GPS navigation techniques in open pit deformation monitoring

M. P. Stewart, M. Tsakiri, Xiaoli Ding

Research output: Chapter in book / Conference proceedingConference article published in proceeding or bookAcademic researchpeer-review

2 Citations (Scopus)


Australian open pits are usually designed with steep slope walls to reduce the volume of waste material to be mined. However, steep slope walls are associated with a higher incidence of pit wall failure, posing safety and financial risks to mine operators. Therefore, deformation surveying has become an integral part of Australian open pit mining operations. The open pit environment is particularly harsh for GPS deformation surveying, due to restricted satellite visibility, severe multipath for sites situated on or close to pit walls and strict financial and safety constraints on the frequency of monitoring individual points. In these conditions, conventional rapid-surveying GPS techniques tend to be unable to reliably produce the centimetric-level accuracies necessary for detecting precursor movements to pit wall failure. This paper describes the methodology for GPS pit wall deformation monitoring developed at Curtin University, whereby small pit wall motions (<1 cm/day) are treated as in a very slowly moving navigation problem. Repeat rapid GPS surveys of 15 seconds interval provide data which are integrated with data observed from previous surveys. The integration of all available data can be achieved by using optimal Kalman filtering estimation techniques. The result is a robust system which can provide reliable deformation estimates in environments, such as open pits, where satellite visibility restriction can be severe. The process is illustrated with results from tests conducted in an open pit in Western Australian.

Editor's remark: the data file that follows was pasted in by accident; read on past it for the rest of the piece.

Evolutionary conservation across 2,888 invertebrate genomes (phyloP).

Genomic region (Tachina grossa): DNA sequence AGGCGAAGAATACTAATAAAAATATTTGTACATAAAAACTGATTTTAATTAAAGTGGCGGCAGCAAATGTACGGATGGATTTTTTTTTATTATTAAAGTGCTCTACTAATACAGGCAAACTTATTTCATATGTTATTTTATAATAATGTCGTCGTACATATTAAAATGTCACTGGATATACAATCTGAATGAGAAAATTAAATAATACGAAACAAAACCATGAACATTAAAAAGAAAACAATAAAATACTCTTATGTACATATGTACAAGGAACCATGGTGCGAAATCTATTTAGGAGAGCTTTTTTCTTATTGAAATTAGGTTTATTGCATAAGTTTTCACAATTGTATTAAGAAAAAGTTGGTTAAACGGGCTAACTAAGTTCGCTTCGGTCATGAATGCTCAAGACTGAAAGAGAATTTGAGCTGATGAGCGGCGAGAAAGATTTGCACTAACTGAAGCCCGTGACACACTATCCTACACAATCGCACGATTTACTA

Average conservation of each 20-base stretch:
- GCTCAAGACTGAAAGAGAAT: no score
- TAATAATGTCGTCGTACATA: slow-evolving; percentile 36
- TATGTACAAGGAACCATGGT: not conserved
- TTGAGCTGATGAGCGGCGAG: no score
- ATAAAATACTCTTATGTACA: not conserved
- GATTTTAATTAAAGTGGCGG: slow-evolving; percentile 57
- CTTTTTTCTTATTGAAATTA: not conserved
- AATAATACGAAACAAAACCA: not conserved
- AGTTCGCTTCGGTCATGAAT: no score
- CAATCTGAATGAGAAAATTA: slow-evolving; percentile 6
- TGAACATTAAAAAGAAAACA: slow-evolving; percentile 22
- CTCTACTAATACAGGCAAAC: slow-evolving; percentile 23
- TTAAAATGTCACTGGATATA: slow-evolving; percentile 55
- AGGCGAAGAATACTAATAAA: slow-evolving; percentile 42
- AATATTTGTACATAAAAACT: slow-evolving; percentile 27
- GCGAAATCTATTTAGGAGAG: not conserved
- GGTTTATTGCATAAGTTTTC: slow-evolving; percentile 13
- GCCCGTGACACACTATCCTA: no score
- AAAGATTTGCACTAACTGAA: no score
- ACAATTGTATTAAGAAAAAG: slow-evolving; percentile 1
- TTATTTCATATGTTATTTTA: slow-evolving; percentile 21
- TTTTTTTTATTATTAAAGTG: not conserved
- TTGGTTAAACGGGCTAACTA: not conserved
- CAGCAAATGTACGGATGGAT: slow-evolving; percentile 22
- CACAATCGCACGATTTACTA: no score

Original languageEnglish
Title of host publicationProceedings of ION GPS
Number of pages7
Publication statusPublished - 1 Dec 1996
Externally publishedYes
EventProceedings of the 1996 9th International Technical Meeting of the Satellite Division of the Institute of Navigation, ION GPS-96. Part 2 (of 2) - Kansas City, MO, United States
Duration: 17 Sept 199620 Sept 1996


ConferenceProceedings of the 1996 9th International Technical Meeting of the Satellite Division of the Institute of Navigation, ION GPS-96. Part 2 (of 2)
Country/TerritoryUnited States
CityKansas City, MO

ASJC Scopus subject areas

  • Aerospace Engineering
  • Electrical and Electronic Engineering


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